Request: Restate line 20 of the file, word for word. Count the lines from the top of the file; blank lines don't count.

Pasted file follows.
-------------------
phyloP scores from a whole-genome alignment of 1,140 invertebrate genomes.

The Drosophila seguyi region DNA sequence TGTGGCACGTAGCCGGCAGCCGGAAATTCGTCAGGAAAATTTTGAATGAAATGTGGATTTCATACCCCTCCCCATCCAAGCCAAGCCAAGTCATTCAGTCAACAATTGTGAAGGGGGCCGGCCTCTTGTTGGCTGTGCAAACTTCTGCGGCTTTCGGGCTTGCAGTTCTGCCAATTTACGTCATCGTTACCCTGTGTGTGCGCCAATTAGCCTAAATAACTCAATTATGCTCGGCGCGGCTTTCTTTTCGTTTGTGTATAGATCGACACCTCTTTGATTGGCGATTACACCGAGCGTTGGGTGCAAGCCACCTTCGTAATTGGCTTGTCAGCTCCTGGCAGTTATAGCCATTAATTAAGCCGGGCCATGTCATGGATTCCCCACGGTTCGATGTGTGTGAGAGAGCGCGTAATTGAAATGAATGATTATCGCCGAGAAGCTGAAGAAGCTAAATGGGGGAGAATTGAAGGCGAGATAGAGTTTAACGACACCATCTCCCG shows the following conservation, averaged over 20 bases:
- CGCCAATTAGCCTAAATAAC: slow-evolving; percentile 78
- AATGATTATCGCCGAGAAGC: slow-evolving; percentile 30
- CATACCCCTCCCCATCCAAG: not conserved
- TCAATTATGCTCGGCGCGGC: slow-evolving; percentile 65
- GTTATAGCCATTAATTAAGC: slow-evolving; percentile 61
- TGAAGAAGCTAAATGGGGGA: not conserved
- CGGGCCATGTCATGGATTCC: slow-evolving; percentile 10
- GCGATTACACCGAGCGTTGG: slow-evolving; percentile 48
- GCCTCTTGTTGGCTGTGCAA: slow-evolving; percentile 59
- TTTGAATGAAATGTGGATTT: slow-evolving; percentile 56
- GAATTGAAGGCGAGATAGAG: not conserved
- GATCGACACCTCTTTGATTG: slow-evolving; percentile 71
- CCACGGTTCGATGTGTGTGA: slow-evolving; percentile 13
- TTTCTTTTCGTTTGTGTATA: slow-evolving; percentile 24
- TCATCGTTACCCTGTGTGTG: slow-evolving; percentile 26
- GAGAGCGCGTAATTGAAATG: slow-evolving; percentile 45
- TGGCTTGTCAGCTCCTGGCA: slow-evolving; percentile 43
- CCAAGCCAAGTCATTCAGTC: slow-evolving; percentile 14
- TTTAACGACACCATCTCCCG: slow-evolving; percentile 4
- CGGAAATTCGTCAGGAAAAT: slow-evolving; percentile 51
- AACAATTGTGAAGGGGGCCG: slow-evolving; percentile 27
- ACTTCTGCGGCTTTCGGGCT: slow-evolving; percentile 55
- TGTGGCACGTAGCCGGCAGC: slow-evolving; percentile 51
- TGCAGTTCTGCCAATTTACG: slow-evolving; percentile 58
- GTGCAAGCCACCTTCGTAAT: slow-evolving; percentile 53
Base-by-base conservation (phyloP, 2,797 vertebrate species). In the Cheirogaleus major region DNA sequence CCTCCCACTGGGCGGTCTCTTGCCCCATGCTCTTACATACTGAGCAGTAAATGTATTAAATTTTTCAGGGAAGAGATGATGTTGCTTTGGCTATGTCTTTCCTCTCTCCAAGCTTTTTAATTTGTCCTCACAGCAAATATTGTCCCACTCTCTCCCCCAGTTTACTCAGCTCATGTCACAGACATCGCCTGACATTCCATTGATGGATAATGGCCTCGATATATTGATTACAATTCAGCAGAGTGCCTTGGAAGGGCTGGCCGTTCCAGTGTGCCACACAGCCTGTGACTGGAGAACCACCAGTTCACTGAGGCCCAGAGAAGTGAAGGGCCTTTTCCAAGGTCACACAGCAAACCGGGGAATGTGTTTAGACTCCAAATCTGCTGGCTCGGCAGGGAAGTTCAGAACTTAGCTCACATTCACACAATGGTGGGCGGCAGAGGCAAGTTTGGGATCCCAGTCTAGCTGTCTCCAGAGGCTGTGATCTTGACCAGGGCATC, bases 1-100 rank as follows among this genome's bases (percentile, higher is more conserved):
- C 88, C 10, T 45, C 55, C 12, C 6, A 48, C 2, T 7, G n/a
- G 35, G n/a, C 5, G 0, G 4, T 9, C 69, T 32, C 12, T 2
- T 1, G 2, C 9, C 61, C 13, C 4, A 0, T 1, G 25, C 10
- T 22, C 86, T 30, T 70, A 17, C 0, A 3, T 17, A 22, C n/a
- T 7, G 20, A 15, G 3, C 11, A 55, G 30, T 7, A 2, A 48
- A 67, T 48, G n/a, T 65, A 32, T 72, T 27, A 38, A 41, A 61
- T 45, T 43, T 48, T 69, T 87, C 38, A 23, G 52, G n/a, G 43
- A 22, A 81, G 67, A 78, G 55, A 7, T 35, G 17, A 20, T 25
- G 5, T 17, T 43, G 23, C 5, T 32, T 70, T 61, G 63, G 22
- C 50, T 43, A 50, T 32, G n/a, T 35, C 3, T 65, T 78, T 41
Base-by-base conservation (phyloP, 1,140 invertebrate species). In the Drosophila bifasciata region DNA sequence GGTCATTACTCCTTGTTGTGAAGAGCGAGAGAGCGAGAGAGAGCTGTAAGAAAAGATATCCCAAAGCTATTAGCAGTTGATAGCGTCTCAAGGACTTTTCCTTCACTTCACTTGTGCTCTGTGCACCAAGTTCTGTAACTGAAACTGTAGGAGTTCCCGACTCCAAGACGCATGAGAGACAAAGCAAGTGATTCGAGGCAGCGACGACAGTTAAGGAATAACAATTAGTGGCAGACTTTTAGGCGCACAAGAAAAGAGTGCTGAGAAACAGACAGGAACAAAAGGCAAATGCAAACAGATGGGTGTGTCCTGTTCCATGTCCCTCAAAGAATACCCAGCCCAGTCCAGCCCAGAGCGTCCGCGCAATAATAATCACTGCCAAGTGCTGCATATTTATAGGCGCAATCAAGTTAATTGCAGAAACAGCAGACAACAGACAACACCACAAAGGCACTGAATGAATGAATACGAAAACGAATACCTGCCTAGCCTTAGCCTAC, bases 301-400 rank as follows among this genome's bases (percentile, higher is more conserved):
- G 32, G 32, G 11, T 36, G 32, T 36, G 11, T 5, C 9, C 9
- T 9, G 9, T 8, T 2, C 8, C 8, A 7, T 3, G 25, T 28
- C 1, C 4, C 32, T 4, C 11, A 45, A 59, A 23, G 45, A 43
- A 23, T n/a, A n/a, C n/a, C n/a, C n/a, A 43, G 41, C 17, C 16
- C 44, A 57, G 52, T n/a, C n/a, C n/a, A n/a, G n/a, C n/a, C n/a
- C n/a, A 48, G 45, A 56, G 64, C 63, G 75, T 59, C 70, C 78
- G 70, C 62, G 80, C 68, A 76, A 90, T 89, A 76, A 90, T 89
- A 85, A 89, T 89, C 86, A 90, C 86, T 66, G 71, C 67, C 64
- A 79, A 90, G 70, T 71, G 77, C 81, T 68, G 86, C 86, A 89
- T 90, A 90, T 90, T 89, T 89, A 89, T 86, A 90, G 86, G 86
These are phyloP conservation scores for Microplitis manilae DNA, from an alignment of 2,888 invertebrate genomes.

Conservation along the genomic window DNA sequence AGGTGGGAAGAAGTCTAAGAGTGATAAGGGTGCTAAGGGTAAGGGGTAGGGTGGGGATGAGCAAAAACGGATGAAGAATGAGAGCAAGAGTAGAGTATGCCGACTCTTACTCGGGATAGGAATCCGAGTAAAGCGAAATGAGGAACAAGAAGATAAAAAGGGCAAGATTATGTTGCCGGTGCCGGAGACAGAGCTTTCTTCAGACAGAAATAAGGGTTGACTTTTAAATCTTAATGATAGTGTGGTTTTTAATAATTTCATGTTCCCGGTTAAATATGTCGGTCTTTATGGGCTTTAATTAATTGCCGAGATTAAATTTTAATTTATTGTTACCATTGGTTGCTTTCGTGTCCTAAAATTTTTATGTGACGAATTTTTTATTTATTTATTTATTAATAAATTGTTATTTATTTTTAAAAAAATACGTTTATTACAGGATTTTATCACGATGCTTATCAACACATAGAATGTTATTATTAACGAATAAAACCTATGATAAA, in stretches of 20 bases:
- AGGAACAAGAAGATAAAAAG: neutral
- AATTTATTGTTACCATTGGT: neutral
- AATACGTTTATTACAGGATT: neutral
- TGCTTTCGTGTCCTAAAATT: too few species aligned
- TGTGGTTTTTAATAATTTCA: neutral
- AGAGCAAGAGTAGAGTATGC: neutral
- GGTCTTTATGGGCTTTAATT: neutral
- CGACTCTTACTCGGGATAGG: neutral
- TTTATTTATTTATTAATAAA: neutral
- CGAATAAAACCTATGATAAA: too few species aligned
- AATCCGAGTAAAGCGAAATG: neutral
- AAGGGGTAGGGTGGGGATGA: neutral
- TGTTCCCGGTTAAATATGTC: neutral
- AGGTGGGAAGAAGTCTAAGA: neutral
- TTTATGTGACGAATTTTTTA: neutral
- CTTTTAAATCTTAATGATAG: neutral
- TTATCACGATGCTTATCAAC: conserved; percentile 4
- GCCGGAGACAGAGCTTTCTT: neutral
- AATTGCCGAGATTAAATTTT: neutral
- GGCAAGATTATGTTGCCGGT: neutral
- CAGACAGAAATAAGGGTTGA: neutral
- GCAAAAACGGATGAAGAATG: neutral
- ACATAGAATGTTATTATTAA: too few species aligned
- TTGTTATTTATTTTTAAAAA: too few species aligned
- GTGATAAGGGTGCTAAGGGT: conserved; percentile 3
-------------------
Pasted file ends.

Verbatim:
- CCAAGCCAAGTCATTCAGTC: slow-evolving; percentile 14